The most important thing about writing is to do it every day. I start work at 9:30 and work until 6, and I do this 5 and sometimes 6 days a week. My basic philosophy is exactly the same as Nike’s slogan: Just do it. Sit down, shut your office door, develop a story outline, and keep chipping away at the writing. You don’t need personal assistants, incense, burning sage, sweat lodge visions, or anything remotely tricky. But you absolutely have to log the time!
Where do your plot ideas come from?
That’s probably the number one question I get asked when I do book signings, library talks, and broadcast interviews. The truth of the matter is, ideas come from the imagination. Some of your imagination is gifted to you through your DNA, and a large part comes compliments of your life experiences – the good and the bad. But the imagination is also a powerful muscle. So the more you use it, the stronger it gets.
What are you reading now?
The Midnight Line by Lee Child and Two Kinds of Truth by Michael Connelly. What I do is . . . I’ll read a book first for pure reading pleasure. Then I’ll go back and pull it apart. Perform a kind of book autopsy where I study the internal architecture and determine structure, pacing, turning points, character motivation, etc. So every book I read becomes a learning experience for me as well.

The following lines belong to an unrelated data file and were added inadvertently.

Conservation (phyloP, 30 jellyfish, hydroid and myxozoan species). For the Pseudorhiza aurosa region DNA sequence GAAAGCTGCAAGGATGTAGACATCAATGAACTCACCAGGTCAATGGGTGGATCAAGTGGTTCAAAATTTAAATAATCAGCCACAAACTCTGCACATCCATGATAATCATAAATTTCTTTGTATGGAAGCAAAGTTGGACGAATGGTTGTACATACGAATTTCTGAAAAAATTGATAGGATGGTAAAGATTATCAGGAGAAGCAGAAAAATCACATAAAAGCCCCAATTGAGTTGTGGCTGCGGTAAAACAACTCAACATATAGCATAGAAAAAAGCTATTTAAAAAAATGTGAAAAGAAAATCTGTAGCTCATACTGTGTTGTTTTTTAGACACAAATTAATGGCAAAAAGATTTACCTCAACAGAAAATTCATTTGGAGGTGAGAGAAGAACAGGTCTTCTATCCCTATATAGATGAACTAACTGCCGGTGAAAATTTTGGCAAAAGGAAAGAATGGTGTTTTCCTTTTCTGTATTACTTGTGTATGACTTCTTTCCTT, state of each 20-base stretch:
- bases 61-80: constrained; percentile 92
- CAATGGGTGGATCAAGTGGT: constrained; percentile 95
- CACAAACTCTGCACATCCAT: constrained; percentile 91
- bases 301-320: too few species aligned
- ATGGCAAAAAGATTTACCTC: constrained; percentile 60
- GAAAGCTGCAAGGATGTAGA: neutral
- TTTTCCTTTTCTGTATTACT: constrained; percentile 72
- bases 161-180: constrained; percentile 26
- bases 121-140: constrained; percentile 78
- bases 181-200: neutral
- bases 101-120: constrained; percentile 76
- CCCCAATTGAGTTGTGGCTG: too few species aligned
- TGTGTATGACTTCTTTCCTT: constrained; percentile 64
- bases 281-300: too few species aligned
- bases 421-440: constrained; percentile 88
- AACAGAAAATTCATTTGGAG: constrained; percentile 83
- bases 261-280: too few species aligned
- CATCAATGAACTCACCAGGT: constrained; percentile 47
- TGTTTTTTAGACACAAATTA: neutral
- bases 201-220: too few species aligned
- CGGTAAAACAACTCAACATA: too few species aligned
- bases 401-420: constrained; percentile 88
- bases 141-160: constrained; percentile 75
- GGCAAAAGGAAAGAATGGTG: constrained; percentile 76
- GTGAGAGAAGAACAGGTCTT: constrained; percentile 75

Who is your favorite mystery author and why?
I think John Sandford’s Prey series is the best thing out there. His books are gritty, humorous, and always a whopping good story wrapped in superb plot lines.
Besides, Sandford’s novels feature the dashing Lucas Davenport, a tough detective who drives a Porsche. Who can resist?
Any advice for aspiring writers?
I’d like aspiring writers to know that starting a book, screenplay, or short story can be the most terrifying and soul stultifying experience ever. Because if you’re not inspired, if you’re not completely homed in on your plot, story, characters, etc., you’re going to feel like you’re tobogganing through molasses.